NWC REU 2001
May 28 - August 3



A Relationship Between Surface Equivalent Potential Temperature and Dominant Lightning Polarity

Nettie Lake and Don MacGorman



Several studies have indicated that the dominant polarity of a thunderstorm may predict the severity of the thunderstorm. This study examines the differences in the location of thunderstorms dominated by positive cloud-to-ground lightning (initially positive storms) and of thunderstorms dominated by negative cloud-to-ground flashes (negative storms) relative to a surface equivalent potential temperature (theta-e) ridge. Previous studies suggest that a surface theta-e maximum separates initially positive storms on the upstream side of the ridge from negative storms on the downstream side. This study found that most initially positive storms form on the side of increasing theta-e relative to storm motion. Initially positive storms will usually cross the ridge axis and become dominated by negative cloud-to ground flashes. Other initially positive storms move adjacent to the ridge axis and remain positive. Some initially positive storms do not form near a theta-e ridge. Negative storms were thought to form downstream of a theta-e maximum, but this study found otherwise, as only 17% of negative storms examined formed downstream of the maximum. Nearly equal amounts of negative storms cross the axis, move adjacent to it, or do neither. Very few negative storms reversed dominant polarity, and if they did, it was during the final stages of the storms' duration.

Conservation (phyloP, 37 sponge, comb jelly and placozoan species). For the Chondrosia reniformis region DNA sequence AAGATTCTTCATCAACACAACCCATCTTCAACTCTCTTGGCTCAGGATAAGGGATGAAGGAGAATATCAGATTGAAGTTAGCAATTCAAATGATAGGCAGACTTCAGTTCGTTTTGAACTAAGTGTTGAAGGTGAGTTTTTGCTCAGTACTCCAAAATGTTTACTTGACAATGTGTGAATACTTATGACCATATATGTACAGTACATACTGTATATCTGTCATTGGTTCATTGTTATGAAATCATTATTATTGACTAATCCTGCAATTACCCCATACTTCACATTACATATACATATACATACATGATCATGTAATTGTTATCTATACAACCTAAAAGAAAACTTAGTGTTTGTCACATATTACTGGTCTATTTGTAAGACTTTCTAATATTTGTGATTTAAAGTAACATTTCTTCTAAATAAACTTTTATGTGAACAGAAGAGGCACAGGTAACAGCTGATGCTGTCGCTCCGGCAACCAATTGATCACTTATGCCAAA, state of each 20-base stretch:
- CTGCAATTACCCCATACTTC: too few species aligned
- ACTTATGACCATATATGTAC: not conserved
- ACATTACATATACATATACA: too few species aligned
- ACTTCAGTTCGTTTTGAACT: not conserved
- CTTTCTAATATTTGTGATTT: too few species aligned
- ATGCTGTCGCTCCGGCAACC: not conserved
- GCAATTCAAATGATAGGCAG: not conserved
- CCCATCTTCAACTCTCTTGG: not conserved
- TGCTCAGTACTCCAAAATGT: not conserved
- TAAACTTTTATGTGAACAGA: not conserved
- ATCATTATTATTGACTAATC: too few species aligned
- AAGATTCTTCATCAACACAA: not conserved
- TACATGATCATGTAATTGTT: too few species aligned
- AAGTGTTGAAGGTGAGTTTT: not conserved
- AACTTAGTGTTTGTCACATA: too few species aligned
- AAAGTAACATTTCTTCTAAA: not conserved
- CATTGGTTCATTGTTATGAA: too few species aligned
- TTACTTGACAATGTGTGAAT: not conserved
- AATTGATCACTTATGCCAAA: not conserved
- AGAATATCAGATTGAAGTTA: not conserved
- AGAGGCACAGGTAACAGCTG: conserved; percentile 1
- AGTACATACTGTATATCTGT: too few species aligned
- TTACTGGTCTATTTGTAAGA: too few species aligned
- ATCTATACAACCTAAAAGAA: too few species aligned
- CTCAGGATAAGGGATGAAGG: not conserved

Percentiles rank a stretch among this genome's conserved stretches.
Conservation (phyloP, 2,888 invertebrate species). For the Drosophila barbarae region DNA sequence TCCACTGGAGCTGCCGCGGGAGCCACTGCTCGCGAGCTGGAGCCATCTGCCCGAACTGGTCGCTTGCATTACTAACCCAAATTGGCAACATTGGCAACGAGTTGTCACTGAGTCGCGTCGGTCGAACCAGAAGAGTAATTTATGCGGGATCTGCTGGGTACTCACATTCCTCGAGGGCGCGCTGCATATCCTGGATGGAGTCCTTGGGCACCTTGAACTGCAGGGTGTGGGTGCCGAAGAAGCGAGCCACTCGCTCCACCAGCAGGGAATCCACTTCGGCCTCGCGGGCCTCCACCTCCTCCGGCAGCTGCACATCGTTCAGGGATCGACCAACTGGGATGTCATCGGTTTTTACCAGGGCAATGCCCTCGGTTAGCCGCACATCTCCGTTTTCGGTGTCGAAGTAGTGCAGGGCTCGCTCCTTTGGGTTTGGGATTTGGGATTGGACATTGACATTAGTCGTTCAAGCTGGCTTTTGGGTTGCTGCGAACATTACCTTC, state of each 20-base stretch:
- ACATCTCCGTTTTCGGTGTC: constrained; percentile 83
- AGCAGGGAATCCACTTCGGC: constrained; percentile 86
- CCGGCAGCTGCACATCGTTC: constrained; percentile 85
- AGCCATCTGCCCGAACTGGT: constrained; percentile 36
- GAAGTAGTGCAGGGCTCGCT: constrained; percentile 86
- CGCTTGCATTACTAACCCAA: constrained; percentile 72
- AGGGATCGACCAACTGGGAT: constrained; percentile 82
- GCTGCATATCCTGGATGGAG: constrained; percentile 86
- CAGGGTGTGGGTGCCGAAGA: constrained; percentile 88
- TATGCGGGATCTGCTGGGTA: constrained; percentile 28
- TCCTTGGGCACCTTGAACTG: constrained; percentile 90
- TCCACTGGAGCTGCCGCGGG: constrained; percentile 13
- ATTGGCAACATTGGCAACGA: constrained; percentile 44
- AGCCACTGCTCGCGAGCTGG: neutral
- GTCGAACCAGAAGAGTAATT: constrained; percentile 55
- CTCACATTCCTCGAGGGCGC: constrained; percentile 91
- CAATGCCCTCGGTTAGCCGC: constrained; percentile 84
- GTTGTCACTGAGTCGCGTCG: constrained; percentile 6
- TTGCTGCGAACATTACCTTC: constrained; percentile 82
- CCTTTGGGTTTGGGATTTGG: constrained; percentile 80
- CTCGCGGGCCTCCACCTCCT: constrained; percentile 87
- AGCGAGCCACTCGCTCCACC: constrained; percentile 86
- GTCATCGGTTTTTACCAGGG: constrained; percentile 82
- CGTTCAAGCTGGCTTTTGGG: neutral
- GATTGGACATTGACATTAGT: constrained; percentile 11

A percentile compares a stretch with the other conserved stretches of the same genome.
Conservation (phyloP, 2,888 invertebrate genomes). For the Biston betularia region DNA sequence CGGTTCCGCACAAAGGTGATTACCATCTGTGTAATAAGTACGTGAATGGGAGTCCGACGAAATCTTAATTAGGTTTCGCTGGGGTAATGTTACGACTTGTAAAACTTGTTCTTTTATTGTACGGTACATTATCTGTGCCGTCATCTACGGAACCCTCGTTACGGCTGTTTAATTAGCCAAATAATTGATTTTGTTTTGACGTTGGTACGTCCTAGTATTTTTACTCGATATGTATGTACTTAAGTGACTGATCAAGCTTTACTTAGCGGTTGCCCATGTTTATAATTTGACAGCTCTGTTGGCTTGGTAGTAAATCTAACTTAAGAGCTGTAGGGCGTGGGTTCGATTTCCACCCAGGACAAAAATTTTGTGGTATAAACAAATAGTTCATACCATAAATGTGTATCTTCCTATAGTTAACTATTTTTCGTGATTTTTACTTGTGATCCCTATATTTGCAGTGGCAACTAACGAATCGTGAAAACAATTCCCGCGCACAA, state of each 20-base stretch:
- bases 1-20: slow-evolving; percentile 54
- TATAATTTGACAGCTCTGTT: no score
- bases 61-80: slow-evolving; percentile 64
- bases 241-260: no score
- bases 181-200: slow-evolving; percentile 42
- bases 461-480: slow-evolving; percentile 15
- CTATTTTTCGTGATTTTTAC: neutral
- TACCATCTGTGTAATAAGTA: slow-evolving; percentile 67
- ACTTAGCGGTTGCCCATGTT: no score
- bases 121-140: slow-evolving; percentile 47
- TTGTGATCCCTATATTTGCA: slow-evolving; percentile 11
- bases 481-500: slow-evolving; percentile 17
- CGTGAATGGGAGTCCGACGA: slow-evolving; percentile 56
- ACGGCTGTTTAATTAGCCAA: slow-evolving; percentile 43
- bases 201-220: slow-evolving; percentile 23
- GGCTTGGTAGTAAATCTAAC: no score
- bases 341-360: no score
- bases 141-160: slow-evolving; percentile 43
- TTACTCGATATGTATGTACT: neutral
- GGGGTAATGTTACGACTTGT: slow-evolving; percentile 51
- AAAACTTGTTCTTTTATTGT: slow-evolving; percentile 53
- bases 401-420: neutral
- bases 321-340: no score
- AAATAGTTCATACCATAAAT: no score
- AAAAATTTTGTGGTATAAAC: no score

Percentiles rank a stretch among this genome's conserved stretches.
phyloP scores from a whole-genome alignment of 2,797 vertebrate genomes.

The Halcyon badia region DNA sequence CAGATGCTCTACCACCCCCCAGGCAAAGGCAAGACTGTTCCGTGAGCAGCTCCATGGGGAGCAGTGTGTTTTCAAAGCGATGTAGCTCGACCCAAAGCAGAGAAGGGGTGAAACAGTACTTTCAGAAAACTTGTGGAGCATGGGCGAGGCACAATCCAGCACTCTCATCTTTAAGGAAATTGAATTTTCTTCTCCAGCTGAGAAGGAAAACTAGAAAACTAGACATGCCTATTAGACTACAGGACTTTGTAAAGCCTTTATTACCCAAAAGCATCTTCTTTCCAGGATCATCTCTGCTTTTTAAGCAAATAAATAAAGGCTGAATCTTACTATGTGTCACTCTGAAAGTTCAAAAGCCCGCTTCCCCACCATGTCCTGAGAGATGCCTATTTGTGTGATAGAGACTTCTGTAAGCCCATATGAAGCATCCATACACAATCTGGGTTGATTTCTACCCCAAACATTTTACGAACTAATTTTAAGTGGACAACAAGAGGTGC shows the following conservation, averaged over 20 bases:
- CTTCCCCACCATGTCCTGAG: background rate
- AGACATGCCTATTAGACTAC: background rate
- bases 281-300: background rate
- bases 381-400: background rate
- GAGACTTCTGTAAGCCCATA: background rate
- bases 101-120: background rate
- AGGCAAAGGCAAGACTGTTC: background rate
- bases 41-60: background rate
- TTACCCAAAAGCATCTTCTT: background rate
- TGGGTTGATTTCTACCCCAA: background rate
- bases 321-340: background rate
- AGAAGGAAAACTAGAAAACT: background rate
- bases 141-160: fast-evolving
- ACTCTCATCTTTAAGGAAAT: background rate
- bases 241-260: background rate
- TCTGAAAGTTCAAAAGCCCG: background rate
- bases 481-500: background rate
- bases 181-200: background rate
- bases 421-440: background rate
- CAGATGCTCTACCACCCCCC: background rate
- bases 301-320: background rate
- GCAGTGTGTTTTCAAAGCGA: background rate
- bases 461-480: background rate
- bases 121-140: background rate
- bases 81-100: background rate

Paper available upon request.